I've been a Bill Walton fan for about seven years. I have a collection of books, magazine and newspaper articles, videotapes and other things about him—more than 1,000 items, a 60-page list—but I have never read a better article on Walton than John Papanek's Climbing to the Top Again (Oct. 15). Thanks.
You reminded me that Walton of UCLA at 20 years of age was sophomoric.
What's your infatuation with Bill Walton? He hasn't played basketball for a year and a half, yet he's on your cover! Lenny Wilkens has coached the Sonics for the last two years and has been in the finals both years. He should be on the cover.
With all due respect to Bill Walton, I thoroughly enjoyed John Papanek's coverage of an even greater phenomenon—the Grateful Dead.
MICHAEL J. MASSA
Glen Head, N.Y.
GREAT WHITE HOPE?
I'm not in the habit of writing letters to the editor, but reasonable and sensitive people need to speak up. The expression "Great White Hope" stems from the era of Jack Johnson. Lately I have seen it repeatedly in print, and most often it is used by sportswriters—constantly, boringly, extraneously. And there it is in paragraph six of your article on Larry Bird and Earvin (Magic) Johnson (Two for the Show, Oct. 15).
I live in the area of the country that calls the SuperSonics the home team. The population of the Seattle area is more than 92% Caucasian. I believe the Sonics have three or four white players on their 11-man roster. That's regional imbalance, or some such garbage. What's more important is that we love our team, revere our NBA championship and respect the players, who are men first and basketball players second. As for color, who cares? Honestly, one doesn't hear it mentioned. So who's perpetuating racism, the writers or the fans?
JAN ARTHUR ROTH
RUSSELL AND DRYDEN
There is a noteworthy coincidence in your Oct. 8 issue. In his BOOKTALK on Bill Russell's autobiography Second Wind: The Memoirs of an Opinionated Man. Jonathan Yardley quotes Russell. "Every so often a Celtic game would heat up so that it became more than a physical or even mental game, and would be magical. That feeling is difficult to describe, and I certainly never talked about it while I was playing. When it happened I could feel my play rise to a new level. It came rarely, and would last anywhere from five minutes to a whole quarter or more. Three or four plays were not enough to get it going. It would surround not only me and the other Celtics but also the players on the other team, and even the referees."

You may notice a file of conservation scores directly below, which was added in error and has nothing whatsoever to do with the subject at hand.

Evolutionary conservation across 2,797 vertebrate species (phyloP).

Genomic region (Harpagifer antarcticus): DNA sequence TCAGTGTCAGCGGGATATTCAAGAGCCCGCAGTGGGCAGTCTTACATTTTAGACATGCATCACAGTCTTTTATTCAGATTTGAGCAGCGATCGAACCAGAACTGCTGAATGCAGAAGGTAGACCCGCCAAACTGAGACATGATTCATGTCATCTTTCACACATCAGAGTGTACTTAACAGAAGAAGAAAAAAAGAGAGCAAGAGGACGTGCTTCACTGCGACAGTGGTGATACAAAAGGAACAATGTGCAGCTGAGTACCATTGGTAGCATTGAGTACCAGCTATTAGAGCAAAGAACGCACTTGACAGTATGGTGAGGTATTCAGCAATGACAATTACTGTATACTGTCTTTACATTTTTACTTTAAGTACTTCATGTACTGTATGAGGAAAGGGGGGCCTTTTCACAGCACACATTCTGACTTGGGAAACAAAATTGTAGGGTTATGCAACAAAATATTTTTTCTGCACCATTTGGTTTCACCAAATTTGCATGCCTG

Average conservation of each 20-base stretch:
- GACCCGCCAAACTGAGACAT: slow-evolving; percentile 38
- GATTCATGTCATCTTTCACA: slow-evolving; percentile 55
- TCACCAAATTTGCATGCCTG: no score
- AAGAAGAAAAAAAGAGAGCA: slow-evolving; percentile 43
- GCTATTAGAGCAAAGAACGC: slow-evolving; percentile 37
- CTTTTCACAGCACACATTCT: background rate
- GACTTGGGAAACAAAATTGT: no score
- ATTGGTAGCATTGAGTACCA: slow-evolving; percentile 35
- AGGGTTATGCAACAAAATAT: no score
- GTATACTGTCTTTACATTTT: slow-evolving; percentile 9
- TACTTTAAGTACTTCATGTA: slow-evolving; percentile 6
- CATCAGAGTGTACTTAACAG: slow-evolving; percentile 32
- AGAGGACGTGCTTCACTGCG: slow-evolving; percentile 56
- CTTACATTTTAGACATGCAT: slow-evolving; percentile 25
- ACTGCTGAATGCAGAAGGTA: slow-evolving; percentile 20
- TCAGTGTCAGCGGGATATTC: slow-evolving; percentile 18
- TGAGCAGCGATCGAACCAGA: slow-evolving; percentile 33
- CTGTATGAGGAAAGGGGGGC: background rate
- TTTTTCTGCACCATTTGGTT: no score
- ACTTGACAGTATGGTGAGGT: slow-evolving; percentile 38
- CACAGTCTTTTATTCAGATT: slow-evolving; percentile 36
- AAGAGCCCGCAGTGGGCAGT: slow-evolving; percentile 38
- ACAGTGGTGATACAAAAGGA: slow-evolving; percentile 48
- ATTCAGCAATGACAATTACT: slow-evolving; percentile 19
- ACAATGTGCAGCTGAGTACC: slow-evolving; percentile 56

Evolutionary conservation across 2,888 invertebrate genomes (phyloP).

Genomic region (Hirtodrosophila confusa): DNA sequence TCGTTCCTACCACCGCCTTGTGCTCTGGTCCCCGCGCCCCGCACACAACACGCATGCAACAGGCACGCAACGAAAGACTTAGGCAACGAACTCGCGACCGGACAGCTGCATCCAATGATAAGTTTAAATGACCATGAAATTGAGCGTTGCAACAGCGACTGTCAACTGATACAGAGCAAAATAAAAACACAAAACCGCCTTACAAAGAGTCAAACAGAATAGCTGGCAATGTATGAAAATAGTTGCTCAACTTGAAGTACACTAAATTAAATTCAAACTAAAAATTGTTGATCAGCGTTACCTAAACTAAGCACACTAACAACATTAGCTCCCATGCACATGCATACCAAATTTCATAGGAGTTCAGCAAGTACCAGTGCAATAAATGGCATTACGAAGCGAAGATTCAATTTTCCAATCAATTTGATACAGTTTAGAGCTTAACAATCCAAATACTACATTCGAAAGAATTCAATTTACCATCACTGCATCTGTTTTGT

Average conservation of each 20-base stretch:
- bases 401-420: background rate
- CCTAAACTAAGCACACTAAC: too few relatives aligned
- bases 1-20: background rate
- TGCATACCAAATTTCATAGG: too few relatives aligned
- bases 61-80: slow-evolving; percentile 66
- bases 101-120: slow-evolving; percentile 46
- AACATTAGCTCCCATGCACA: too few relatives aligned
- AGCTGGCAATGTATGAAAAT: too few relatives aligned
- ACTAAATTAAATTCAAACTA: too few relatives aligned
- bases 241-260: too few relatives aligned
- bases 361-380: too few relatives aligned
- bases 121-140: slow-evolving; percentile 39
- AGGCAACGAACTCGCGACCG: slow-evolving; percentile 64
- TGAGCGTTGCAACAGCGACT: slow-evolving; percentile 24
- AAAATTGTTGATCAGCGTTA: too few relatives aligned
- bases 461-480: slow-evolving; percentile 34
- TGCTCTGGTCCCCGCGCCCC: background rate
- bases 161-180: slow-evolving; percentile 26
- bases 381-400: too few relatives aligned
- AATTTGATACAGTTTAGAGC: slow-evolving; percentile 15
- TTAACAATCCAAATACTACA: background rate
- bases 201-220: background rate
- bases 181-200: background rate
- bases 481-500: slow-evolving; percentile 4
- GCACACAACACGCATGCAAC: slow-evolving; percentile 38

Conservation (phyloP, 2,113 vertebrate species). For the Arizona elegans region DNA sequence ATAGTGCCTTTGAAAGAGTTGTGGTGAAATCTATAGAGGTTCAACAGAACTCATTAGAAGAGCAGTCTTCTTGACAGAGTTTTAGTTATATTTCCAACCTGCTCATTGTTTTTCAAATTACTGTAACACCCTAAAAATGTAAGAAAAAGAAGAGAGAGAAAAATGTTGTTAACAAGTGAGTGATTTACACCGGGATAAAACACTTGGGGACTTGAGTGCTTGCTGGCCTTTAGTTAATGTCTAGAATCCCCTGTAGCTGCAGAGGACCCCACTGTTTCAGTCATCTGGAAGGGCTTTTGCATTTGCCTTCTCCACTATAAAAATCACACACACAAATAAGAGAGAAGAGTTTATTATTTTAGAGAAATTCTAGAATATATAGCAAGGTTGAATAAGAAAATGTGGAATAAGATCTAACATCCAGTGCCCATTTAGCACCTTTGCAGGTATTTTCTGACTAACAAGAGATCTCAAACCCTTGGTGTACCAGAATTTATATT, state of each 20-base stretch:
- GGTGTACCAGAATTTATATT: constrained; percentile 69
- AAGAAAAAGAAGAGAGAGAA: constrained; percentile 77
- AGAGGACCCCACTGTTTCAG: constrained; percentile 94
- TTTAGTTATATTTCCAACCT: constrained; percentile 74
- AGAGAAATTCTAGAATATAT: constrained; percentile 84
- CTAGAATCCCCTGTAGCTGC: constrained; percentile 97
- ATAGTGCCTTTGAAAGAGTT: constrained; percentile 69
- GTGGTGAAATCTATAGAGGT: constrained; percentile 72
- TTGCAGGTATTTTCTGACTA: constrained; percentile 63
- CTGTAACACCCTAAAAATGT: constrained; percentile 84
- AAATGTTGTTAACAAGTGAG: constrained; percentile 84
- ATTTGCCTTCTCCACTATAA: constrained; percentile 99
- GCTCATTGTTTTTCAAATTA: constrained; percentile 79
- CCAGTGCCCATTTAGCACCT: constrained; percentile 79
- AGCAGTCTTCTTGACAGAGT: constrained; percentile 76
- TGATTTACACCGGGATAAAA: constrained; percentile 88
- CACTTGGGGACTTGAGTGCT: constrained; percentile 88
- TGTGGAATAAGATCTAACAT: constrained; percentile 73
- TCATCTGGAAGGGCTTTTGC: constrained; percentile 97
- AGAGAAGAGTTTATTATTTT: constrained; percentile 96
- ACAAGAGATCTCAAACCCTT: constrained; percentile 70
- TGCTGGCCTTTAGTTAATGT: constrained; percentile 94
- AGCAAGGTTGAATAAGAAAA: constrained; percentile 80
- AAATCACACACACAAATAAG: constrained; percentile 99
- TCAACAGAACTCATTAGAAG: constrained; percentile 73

A bit further on in the same issue Ken Dry-den (A Game In Search of Some Contests), writing of his Montreal Canadiens, says, "We are a team that has 'those nights,' those nights when the game finds a level you didn't know existed. Those magic nights when everything you do and everything the guy next to you does...when everything the team does, works. On those nights, we know we are part of something special."
When one stops to think about it. Dryden and Russell share more than just this extraordinary experience. Both are sensitive, thinking men. Both were key figures on unselfish teams that totally dominated their sport. Both retired before they actually "had to," choosing to go out on top. And both have witnessed the deterioration of their respective sports. Neither professional basketball nor professional hockey can currently be called the epitome of a crisp, clean team game.
Basketball has badly missed Russell and everything he represented: hockey will feel the loss of Dryden. It remains to be seen whether adequate replacements can be found.
SEAN PETER KIRST